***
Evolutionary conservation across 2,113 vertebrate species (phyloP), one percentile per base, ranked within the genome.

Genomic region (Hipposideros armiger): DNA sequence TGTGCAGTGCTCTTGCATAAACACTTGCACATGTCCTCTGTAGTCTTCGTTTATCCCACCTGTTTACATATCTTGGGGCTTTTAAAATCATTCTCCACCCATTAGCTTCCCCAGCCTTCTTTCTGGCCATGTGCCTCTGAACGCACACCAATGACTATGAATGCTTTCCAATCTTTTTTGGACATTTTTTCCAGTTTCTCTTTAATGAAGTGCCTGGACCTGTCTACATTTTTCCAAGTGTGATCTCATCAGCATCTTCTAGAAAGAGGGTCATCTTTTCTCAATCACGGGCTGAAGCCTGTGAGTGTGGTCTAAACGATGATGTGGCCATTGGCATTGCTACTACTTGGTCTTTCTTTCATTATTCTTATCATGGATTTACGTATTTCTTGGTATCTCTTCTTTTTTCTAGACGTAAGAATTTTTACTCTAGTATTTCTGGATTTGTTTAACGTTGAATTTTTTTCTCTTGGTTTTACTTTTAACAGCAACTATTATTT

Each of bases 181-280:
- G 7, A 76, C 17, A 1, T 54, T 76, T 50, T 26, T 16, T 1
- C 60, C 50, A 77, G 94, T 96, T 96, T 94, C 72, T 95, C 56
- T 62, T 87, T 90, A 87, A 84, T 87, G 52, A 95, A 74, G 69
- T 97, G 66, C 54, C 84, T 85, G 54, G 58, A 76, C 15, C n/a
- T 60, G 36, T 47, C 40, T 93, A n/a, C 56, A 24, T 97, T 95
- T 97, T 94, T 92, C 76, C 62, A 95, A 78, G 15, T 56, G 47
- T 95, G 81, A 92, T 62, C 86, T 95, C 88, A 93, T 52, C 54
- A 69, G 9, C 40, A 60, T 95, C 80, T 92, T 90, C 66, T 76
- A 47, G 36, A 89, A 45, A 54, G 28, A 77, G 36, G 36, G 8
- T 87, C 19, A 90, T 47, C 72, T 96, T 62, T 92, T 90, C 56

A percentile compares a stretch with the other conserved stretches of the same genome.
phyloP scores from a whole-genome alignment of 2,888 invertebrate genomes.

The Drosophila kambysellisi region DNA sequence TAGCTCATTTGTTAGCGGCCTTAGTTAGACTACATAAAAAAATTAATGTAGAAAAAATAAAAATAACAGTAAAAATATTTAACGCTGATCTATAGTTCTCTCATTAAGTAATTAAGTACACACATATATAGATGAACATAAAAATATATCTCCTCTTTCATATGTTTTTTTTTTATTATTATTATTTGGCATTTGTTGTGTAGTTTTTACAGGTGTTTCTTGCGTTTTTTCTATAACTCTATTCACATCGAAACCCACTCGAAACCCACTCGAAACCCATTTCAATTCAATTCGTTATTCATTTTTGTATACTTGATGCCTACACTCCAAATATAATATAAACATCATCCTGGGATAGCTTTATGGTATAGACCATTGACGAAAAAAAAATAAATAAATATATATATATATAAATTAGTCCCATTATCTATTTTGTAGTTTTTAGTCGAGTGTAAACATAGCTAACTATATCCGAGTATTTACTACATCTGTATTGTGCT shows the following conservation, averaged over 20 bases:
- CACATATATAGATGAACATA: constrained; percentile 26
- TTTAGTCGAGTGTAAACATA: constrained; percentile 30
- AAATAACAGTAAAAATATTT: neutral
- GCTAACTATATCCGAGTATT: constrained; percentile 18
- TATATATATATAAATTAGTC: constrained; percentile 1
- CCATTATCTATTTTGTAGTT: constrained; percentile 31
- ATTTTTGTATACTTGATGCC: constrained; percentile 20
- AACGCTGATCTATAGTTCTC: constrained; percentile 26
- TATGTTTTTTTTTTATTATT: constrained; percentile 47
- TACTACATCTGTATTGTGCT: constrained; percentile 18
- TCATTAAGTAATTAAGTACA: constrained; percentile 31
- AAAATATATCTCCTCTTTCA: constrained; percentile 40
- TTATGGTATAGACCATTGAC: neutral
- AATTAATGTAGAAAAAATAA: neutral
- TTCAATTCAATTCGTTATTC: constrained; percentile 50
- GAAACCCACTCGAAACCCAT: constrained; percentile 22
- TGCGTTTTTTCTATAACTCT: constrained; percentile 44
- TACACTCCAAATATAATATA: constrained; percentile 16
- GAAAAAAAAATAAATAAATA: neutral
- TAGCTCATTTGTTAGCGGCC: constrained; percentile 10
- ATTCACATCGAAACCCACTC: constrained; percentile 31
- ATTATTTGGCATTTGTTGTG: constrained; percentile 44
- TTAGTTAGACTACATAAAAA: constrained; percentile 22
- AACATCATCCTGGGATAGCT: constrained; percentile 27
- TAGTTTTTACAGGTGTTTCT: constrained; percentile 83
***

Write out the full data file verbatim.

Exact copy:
Evolutionary conservation across 2,113 vertebrate species (phyloP), one percentile per base, ranked within the genome.

Genomic region (Hipposideros armiger): DNA sequence TGTGCAGTGCTCTTGCATAAACACTTGCACATGTCCTCTGTAGTCTTCGTTTATCCCACCTGTTTACATATCTTGGGGCTTTTAAAATCATTCTCCACCCATTAGCTTCCCCAGCCTTCTTTCTGGCCATGTGCCTCTGAACGCACACCAATGACTATGAATGCTTTCCAATCTTTTTTGGACATTTTTTCCAGTTTCTCTTTAATGAAGTGCCTGGACCTGTCTACATTTTTCCAAGTGTGATCTCATCAGCATCTTCTAGAAAGAGGGTCATCTTTTCTCAATCACGGGCTGAAGCCTGTGAGTGTGGTCTAAACGATGATGTGGCCATTGGCATTGCTACTACTTGGTCTTTCTTTCATTATTCTTATCATGGATTTACGTATTTCTTGGTATCTCTTCTTTTTTCTAGACGTAAGAATTTTTACTCTAGTATTTCTGGATTTGTTTAACGTTGAATTTTTTTCTCTTGGTTTTACTTTTAACAGCAACTATTATTT

Each of bases 181-280:
- G 7, A 76, C 17, A 1, T 54, T 76, T 50, T 26, T 16, T 1
- C 60, C 50, A 77, G 94, T 96, T 96, T 94, C 72, T 95, C 56
- T 62, T 87, T 90, A 87, A 84, T 87, G 52, A 95, A 74, G 69
- T 97, G 66, C 54, C 84, T 85, G 54, G 58, A 76, C 15, C n/a
- T 60, G 36, T 47, C 40, T 93, A n/a, C 56, A 24, T 97, T 95
- T 97, T 94, T 92, C 76, C 62, A 95, A 78, G 15, T 56, G 47
- T 95, G 81, A 92, T 62, C 86, T 95, C 88, A 93, T 52, C 54
- A 69, G 9, C 40, A 60, T 95, C 80, T 92, T 90, C 66, T 76
- A 47, G 36, A 89, A 45, A 54, G 28, A 77, G 36, G 36, G 8
- T 87, C 19, A 90, T 47, C 72, T 96, T 62, T 92, T 90, C 56

A percentile compares a stretch with the other conserved stretches of the same genome.
phyloP scores from a whole-genome alignment of 2,888 invertebrate genomes.

The Drosophila kambysellisi region DNA sequence TAGCTCATTTGTTAGCGGCCTTAGTTAGACTACATAAAAAAATTAATGTAGAAAAAATAAAAATAACAGTAAAAATATTTAACGCTGATCTATAGTTCTCTCATTAAGTAATTAAGTACACACATATATAGATGAACATAAAAATATATCTCCTCTTTCATATGTTTTTTTTTTATTATTATTATTTGGCATTTGTTGTGTAGTTTTTACAGGTGTTTCTTGCGTTTTTTCTATAACTCTATTCACATCGAAACCCACTCGAAACCCACTCGAAACCCATTTCAATTCAATTCGTTATTCATTTTTGTATACTTGATGCCTACACTCCAAATATAATATAAACATCATCCTGGGATAGCTTTATGGTATAGACCATTGACGAAAAAAAAATAAATAAATATATATATATATAAATTAGTCCCATTATCTATTTTGTAGTTTTTAGTCGAGTGTAAACATAGCTAACTATATCCGAGTATTTACTACATCTGTATTGTGCT shows the following conservation, averaged over 20 bases:
- CACATATATAGATGAACATA: constrained; percentile 26
- TTTAGTCGAGTGTAAACATA: constrained; percentile 30
- AAATAACAGTAAAAATATTT: neutral
- GCTAACTATATCCGAGTATT: constrained; percentile 18
- TATATATATATAAATTAGTC: constrained; percentile 1
- CCATTATCTATTTTGTAGTT: constrained; percentile 31
- ATTTTTGTATACTTGATGCC: constrained; percentile 20
- AACGCTGATCTATAGTTCTC: constrained; percentile 26
- TATGTTTTTTTTTTATTATT: constrained; percentile 47
- TACTACATCTGTATTGTGCT: constrained; percentile 18
- TCATTAAGTAATTAAGTACA: constrained; percentile 31
- AAAATATATCTCCTCTTTCA: constrained; percentile 40
- TTATGGTATAGACCATTGAC: neutral
- AATTAATGTAGAAAAAATAA: neutral
- TTCAATTCAATTCGTTATTC: constrained; percentile 50
- GAAACCCACTCGAAACCCAT: constrained; percentile 22
- TGCGTTTTTTCTATAACTCT: constrained; percentile 44
- TACACTCCAAATATAATATA: constrained; percentile 16
- GAAAAAAAAATAAATAAATA: neutral
- TAGCTCATTTGTTAGCGGCC: constrained; percentile 10
- ATTCACATCGAAACCCACTC: constrained; percentile 31
- ATTATTTGGCATTTGTTGTG: constrained; percentile 44
- TTAGTTAGACTACATAAAAA: constrained; percentile 22
- AACATCATCCTGGGATAGCT: constrained; percentile 27
- TAGTTTTTACAGGTGTTTCT: constrained; percentile 83